Other things

Apple releases some important security patches
It was honestly a pretty low-key week of tech news, I’ll admit, but folks in the security world might not totally buy that characterization. This week, Apple released some critical updates for its devices, fixing a Safari vulnerability that could allow attackers to run malicious code on a user’s unpatched devices. Update your stuff, y’all.

TikTok gets proactive on online bullying
New social media platforms have had the benefit of seeing the easy L’s that Facebook teed itself up for. For TikTok, its China connection means that there’s less room for error when it comes to easily avoidable losses. The team announced some new anti-bullying features aimed at cutting down on toxicity in comment feeds.

Dropbox buys DocSend
Cloud storage giants are probably in need of a little reinvention, the enterprise software boom of the pandemic has seemed to create mind-blowing amounts of value for every SaaS company except these players. This week, Dropbox made a relatively big bet on document sharing startup DocSend. It’s seemingly a pretty natural fit for them, but can they turn in into a bigger opportunity?

Epic Games buys photogrammetry studio
As graphics cards and consoles have hit new levels of power, games have had to satisfy desired for more details and complexity. It takes a wild amount of time to create 3D assets with that complexity so plenty of game developers have leaned on photogrammetry which turns a series of photos or scans of a real world object or environment into a 3D model. This week, Epic Games bought one of the better known software makers in this space, called Capturing Reality, with the aim of integrating the tech into future versions of their game engine.

Twitter Spaces launches publicly next month
I’ve spent some more time with Twitter Spaces this week and am growing convinced that it has a substantial chance to kneecap Clubhouse’s growth. Twitter is notoriously slow to roll out products, but it seems they’ve been hitting the gas on Spaces, announcing this week that it will be available widely by next month.

Seth Rogen starts a weed company
There’s a lot of money in startups, there’s really never been a better time to get capital for a project… if you know the right people and have the right kind of expertise. Seth Rogen and weed are a pretty solid mental combo and him starting a weed company shouldn’t be a big shock.


A Coupang Corp. delivery truck drives past a company's fulfillment center in Bucheon, South Korea, on Friday, Feb. 19, 2021. South Korean e-commerce giant Coupang filed for an initial public offering in the U.S. and that could raise billions of dollars to battle rivals and kick off a record year for IPOs in the Asian country. Photographer: SeongJoon Cho/Bloomberg via Getty Images

SeongJoon Cho/Bloomberg via Getty Images

Extra things

Some of my favorite reads from our Extra Crunch subscription service this week:

Coupang follows Roblox to a strong first day of trading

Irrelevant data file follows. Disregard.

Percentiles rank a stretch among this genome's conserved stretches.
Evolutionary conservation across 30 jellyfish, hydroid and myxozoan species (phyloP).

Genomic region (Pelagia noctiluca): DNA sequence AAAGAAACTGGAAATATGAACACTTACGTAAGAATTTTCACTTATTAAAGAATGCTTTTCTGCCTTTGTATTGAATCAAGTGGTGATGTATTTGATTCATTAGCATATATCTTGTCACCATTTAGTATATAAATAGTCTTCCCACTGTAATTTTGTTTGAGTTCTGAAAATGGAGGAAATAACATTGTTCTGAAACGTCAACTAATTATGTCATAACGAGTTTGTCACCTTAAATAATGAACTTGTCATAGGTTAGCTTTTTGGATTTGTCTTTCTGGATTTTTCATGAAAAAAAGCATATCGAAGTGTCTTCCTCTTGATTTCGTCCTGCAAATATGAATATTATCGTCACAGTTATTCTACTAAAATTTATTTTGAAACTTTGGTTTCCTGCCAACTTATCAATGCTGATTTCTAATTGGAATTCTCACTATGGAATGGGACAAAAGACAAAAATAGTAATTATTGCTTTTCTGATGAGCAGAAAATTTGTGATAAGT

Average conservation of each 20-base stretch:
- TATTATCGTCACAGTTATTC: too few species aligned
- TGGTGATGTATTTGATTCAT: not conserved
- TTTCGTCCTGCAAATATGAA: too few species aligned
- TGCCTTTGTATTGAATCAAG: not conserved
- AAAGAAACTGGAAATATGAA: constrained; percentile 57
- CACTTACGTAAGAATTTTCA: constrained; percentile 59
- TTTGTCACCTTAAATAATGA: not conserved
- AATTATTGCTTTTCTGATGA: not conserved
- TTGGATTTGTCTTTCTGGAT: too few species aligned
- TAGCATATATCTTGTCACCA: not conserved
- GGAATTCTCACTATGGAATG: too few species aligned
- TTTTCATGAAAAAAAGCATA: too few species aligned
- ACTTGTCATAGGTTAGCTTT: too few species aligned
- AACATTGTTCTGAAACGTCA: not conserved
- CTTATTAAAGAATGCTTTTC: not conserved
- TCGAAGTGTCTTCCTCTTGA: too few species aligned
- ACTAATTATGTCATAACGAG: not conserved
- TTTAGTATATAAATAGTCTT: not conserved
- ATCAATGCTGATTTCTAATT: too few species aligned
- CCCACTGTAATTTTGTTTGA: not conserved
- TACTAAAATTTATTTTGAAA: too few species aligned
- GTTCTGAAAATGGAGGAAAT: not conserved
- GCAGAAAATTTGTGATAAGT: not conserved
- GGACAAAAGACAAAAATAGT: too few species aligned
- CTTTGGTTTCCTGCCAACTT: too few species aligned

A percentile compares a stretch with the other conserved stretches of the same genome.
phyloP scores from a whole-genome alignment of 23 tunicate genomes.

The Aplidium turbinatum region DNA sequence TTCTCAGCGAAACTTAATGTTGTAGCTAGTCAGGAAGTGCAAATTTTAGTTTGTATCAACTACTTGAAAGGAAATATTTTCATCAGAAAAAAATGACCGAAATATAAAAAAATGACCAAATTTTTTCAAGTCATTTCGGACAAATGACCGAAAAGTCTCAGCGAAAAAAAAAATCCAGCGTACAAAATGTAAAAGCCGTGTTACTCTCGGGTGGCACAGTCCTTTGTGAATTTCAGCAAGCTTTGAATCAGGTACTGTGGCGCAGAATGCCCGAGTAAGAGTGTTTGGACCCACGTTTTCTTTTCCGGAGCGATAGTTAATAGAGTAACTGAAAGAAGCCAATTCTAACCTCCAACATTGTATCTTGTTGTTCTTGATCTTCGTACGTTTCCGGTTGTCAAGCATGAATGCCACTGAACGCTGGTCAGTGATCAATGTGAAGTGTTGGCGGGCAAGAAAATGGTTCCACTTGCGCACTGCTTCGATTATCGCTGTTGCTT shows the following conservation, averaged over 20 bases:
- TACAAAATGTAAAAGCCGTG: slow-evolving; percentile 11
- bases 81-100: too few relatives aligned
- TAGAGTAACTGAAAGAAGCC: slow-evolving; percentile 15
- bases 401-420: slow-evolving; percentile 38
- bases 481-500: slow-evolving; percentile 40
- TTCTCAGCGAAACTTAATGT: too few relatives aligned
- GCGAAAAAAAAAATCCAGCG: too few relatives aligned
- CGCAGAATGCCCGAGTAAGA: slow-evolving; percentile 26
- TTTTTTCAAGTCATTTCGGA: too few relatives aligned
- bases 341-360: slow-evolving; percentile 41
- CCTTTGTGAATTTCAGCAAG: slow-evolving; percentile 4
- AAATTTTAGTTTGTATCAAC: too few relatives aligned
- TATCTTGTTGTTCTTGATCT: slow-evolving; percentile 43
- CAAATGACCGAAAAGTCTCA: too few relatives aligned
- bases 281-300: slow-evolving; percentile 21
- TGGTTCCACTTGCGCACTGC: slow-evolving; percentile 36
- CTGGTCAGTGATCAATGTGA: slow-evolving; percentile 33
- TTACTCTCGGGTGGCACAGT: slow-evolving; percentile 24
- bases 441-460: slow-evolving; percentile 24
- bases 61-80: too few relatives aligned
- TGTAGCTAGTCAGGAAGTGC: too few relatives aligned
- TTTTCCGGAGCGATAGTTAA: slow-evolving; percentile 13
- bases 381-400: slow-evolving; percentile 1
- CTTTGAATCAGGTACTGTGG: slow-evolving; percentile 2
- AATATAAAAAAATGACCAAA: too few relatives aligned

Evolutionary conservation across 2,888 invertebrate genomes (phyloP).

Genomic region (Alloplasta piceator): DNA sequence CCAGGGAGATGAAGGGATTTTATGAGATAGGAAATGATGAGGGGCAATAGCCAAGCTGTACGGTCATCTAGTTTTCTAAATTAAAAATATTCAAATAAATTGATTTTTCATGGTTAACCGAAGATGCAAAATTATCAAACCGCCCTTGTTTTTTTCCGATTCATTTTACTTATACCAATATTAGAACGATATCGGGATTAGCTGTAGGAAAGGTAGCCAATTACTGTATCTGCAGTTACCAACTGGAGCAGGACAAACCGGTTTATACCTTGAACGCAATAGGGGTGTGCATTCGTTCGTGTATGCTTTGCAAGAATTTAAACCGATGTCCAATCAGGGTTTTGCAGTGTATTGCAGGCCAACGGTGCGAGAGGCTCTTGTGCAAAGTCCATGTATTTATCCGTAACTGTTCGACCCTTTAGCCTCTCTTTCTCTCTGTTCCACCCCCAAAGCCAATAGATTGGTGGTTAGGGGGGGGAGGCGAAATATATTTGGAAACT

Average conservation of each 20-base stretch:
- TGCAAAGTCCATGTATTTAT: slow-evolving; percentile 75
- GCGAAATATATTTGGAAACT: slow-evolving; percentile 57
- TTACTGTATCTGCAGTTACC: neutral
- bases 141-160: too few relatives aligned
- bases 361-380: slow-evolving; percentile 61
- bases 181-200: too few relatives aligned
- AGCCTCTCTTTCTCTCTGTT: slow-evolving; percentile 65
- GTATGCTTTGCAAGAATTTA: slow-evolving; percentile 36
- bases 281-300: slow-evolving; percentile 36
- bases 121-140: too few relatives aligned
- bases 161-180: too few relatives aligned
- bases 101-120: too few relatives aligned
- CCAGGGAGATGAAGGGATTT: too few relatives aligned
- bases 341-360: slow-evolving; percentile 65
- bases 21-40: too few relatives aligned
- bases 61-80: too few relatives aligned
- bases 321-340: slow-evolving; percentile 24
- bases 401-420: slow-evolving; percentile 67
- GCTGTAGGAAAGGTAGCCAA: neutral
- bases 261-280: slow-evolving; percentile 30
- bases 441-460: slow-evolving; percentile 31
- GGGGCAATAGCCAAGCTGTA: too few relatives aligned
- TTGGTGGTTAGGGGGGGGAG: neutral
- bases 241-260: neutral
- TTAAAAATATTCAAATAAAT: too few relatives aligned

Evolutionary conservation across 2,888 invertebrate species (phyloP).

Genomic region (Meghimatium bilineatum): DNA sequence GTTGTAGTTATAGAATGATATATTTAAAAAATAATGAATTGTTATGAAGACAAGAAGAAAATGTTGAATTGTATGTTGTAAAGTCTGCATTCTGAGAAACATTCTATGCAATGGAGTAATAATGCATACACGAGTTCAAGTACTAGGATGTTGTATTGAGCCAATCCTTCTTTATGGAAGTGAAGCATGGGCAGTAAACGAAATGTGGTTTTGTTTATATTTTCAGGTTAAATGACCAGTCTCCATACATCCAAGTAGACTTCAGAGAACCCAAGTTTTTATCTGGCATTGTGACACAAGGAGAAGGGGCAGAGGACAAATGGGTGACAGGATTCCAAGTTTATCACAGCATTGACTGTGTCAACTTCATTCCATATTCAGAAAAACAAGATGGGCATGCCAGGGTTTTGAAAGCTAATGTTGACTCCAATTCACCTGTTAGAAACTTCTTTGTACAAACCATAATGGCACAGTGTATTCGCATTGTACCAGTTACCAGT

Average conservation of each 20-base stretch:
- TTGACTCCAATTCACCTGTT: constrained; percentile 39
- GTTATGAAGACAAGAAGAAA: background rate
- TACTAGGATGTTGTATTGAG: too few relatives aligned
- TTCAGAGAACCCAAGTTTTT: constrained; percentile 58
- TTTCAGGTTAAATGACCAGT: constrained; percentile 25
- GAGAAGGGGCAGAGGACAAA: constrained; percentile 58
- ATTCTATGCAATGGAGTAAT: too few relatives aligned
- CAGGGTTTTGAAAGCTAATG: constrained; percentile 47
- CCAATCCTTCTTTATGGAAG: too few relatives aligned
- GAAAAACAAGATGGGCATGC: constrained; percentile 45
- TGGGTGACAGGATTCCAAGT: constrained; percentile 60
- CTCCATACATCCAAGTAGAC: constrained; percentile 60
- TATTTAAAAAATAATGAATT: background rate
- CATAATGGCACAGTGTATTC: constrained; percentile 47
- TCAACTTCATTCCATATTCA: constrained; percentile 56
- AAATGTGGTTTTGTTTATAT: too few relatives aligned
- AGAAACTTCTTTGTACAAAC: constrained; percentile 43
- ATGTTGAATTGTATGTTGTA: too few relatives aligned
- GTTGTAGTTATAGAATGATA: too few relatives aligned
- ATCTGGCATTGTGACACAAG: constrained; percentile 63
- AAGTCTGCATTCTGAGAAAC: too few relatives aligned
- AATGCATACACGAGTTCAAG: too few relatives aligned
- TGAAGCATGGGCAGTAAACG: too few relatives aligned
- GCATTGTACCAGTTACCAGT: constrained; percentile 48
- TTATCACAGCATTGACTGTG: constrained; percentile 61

“Another day brings another public debut of a multibillion-dollar company that performed well out of the gate.This time it’s Coupang, whose shares are currently up just over 46% to more than $51 after pricing at $35, $1 above the South Korean e-commerce giant’s IPO price range. Raising one’s range and then pricing above it only to see the public markets take the new equity higher is somewhat par for the course when it comes to the most successful recent debuts, to which we can add Coupang.” More

How nontechnical talent can break into deep tech
“Startup hiring processes can be opaque, and breaking into the deep tech world as a nontechnical person seems daunting. As someone with no initial research background wanting to work in biotech, I felt this challenge personally. In the past year, I landed several opportunities working for and with deep tech companies. More

Does your VC have an investment thesis or a hypothesis?
“Venture capitalists love to talk investment theses: on Twitter, Medium, Clubhouse, at conferences. And yet, when you take a closer look, theses are often meaningless and/or misleading…” More


Once more, if you liked reading this, you can get it in your inbox from the newsletter page, and follow my tweets @lucasmtny.

#apple, #apple-inc, #china, #cloud-gaming, #computing, #coupang, #docsend, #dropbox, #electronic-arts, #epic-games, #extra-crunch, #facebook, #gamer, #getty, #getty-images, #iphone, #microsoft, #online-games, #roblox, #smartphones, #software, #sony, #tc, #technology, #twitter, #week-in-review, #zynga

Google Stadia is now available on iOS

A few weeks after announcing that iOS support was on the way, Google’s cloud gaming service now supports the iPhone and iPad. As expected, the company is using a web app to access the service. Google also says that you need to update to iOS 14.3, the latest iOS update that was released earlier this week.

If you want to try it out with a free or paid Stadia account, you can head over to stadia.google.com from your iOS device. Log in to your Google account, add a shortcut to your home screen and open the web app.